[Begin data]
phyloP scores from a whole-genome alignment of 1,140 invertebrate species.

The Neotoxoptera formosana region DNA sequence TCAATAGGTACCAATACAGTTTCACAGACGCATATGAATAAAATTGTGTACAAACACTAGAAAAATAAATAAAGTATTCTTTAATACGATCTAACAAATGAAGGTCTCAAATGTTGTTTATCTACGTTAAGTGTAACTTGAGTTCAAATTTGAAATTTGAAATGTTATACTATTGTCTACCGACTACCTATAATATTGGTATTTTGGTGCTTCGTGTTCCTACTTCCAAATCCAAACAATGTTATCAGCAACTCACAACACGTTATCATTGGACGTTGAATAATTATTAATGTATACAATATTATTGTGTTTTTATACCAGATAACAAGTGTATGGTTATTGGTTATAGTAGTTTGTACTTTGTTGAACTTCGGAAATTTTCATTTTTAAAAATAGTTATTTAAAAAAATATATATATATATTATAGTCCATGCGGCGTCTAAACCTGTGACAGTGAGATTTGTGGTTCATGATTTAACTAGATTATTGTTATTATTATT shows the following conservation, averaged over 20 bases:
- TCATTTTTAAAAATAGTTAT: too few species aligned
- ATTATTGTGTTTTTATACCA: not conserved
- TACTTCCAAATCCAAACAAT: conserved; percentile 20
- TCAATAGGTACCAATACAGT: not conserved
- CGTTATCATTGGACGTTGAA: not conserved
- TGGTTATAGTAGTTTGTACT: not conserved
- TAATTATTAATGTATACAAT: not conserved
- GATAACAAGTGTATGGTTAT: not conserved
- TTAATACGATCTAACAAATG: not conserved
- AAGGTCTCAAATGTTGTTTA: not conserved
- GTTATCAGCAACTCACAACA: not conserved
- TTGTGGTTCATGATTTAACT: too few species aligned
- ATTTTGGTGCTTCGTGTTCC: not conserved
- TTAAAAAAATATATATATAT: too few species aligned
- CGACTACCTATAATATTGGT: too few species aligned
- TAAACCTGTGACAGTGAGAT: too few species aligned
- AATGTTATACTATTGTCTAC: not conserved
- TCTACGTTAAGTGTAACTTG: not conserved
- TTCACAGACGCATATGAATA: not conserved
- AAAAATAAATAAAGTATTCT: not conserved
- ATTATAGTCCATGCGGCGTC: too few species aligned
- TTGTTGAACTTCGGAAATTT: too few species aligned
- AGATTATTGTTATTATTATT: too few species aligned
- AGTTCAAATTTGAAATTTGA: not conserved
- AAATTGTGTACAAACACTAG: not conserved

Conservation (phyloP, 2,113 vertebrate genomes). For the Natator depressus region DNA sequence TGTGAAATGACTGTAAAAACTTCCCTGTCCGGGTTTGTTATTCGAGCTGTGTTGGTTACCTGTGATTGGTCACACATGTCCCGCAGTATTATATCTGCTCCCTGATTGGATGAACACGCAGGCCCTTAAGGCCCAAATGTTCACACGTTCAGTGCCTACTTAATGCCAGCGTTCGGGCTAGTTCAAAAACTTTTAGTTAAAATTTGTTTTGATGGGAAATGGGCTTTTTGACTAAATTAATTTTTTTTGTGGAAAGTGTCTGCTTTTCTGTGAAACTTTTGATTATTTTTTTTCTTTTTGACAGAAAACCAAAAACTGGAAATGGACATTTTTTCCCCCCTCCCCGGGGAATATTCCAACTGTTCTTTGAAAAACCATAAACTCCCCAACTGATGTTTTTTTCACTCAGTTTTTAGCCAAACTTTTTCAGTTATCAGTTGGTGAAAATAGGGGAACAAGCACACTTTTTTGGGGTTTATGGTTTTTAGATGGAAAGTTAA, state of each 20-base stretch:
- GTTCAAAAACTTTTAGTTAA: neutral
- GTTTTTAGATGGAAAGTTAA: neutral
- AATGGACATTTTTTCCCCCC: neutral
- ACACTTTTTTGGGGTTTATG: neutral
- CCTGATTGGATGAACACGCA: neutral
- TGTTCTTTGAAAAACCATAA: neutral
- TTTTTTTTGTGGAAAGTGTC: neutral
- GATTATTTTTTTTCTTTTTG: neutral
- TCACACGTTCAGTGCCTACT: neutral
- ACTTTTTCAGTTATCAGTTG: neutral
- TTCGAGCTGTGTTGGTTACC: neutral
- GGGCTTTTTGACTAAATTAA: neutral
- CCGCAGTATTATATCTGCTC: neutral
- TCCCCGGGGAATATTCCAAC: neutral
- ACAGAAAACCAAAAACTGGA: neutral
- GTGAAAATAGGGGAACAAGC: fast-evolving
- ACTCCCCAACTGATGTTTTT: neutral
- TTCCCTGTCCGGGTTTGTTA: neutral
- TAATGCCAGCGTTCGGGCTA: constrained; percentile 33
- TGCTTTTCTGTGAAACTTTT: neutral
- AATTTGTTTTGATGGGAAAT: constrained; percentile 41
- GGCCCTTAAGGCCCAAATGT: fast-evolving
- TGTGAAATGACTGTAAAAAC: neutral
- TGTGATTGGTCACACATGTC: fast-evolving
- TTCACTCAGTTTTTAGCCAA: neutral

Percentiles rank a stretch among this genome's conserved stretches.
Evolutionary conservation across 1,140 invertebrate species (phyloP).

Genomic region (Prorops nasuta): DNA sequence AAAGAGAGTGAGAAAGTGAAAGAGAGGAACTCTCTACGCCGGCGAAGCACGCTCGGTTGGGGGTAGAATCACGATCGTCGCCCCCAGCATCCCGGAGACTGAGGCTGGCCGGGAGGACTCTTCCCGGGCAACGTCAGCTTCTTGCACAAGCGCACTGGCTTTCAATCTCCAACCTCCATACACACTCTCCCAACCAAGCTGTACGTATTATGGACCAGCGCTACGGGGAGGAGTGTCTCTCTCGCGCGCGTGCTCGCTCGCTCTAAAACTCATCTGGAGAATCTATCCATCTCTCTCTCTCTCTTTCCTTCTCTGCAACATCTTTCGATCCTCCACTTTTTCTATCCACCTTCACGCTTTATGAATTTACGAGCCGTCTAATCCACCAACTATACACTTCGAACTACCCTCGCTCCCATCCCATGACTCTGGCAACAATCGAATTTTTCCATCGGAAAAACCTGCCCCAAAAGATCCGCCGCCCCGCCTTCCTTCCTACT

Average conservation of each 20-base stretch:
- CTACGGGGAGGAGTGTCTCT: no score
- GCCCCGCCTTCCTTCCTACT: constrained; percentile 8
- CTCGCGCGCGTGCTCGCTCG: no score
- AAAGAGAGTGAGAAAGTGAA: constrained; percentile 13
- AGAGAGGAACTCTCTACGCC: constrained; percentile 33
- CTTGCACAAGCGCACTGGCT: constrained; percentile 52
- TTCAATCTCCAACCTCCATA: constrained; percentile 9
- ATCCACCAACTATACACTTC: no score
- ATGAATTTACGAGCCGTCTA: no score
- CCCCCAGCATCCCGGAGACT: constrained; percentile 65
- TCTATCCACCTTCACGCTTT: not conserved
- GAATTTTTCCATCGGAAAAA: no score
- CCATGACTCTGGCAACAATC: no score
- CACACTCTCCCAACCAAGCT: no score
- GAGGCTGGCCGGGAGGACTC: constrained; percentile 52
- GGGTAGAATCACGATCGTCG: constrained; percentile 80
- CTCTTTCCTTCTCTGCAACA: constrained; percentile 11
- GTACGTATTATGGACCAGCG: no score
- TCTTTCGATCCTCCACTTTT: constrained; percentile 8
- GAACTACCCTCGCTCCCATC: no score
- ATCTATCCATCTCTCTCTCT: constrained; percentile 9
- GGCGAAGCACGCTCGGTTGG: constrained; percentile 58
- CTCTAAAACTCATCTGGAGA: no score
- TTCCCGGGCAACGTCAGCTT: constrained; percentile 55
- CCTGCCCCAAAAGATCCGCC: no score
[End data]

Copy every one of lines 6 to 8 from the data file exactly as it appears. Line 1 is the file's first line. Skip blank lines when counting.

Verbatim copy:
- TCAATAGGTACCAATACAGT: not conserved
- CGTTATCATTGGACGTTGAA: not conserved
- TGGTTATAGTAGTTTGTACT: not conserved